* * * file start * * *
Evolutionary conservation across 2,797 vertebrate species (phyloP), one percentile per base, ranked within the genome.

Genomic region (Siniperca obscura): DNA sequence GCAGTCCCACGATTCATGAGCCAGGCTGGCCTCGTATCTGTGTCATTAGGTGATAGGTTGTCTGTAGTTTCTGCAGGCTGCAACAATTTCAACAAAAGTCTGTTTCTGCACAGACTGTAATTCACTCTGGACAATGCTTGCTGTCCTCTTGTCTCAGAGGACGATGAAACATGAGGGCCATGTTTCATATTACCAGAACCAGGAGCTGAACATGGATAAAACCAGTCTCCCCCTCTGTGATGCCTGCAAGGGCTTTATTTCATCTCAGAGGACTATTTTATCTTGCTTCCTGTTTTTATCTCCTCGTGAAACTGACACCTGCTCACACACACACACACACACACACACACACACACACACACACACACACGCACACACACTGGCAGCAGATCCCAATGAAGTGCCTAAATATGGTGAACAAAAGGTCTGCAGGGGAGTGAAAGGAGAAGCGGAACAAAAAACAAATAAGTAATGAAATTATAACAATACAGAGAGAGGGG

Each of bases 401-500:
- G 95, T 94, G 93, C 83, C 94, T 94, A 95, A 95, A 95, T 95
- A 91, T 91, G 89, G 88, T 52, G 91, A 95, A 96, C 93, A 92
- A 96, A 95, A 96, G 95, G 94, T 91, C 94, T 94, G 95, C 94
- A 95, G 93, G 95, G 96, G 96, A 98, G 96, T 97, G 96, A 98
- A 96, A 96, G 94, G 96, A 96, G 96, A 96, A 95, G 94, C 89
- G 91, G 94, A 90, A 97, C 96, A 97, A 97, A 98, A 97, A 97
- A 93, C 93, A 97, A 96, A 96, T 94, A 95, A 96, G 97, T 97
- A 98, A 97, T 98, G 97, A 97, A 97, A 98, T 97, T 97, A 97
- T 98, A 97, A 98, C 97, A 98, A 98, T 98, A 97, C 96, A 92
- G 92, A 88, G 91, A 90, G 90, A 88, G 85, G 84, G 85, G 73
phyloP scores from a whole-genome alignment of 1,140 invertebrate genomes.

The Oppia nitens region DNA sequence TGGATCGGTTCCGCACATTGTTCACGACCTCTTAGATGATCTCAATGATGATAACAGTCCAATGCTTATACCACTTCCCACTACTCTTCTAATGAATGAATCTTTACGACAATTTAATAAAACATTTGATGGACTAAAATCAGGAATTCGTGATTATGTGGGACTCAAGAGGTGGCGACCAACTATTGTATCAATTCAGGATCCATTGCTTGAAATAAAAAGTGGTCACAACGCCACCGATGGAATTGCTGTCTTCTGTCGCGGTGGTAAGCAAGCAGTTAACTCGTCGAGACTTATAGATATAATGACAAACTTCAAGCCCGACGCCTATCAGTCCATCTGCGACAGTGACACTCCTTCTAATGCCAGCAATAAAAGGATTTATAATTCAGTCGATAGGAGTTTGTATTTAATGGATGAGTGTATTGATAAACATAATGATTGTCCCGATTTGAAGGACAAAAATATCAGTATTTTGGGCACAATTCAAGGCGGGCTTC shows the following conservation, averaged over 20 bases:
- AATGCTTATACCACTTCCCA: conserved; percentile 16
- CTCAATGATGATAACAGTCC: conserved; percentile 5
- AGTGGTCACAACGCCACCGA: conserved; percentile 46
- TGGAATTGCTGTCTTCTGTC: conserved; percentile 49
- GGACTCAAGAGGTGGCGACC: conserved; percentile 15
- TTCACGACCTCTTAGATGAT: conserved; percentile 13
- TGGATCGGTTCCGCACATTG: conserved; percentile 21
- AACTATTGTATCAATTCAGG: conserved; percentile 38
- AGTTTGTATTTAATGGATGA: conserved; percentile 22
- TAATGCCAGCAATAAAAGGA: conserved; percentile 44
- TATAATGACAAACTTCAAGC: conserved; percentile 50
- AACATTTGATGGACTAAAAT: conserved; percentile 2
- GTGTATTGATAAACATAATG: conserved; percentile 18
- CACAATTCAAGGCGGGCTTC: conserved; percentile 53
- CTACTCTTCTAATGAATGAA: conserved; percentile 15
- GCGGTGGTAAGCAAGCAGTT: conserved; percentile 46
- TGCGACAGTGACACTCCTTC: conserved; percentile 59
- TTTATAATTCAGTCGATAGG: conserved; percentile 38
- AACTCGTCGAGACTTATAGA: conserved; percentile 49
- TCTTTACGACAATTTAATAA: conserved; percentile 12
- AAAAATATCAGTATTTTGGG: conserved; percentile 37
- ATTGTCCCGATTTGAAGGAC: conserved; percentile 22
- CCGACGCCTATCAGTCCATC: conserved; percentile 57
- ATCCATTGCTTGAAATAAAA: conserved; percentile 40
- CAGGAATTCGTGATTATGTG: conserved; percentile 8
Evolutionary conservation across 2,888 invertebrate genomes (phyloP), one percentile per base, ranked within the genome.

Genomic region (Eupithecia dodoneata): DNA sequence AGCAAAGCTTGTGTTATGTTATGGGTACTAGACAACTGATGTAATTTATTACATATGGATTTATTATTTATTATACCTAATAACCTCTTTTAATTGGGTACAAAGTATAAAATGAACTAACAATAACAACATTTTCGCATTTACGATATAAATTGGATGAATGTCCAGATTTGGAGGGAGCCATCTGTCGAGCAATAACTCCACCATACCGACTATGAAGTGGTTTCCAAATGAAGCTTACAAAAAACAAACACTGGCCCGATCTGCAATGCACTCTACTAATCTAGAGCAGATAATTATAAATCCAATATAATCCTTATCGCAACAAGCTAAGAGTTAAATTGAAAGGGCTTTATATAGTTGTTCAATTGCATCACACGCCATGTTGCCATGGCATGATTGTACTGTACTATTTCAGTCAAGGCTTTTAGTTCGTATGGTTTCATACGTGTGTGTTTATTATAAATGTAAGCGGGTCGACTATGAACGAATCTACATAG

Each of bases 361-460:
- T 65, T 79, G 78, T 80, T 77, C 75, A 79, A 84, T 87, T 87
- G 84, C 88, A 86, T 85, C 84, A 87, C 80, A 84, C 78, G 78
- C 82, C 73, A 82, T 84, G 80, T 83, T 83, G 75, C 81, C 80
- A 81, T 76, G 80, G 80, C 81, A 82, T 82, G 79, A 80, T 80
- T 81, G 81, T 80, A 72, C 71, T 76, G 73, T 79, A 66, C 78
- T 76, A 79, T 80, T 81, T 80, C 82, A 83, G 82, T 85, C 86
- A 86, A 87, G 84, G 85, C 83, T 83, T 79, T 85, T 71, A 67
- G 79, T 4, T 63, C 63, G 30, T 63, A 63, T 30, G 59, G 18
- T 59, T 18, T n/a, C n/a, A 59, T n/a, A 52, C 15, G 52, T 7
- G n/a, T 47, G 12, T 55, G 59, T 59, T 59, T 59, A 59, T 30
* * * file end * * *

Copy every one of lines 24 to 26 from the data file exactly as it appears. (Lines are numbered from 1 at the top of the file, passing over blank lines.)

- AGTTTGTATTTAATGGATGA: conserved; percentile 22
- TAATGCCAGCAATAAAAGGA: conserved; percentile 44
- TATAATGACAAACTTCAAGC: conserved; percentile 50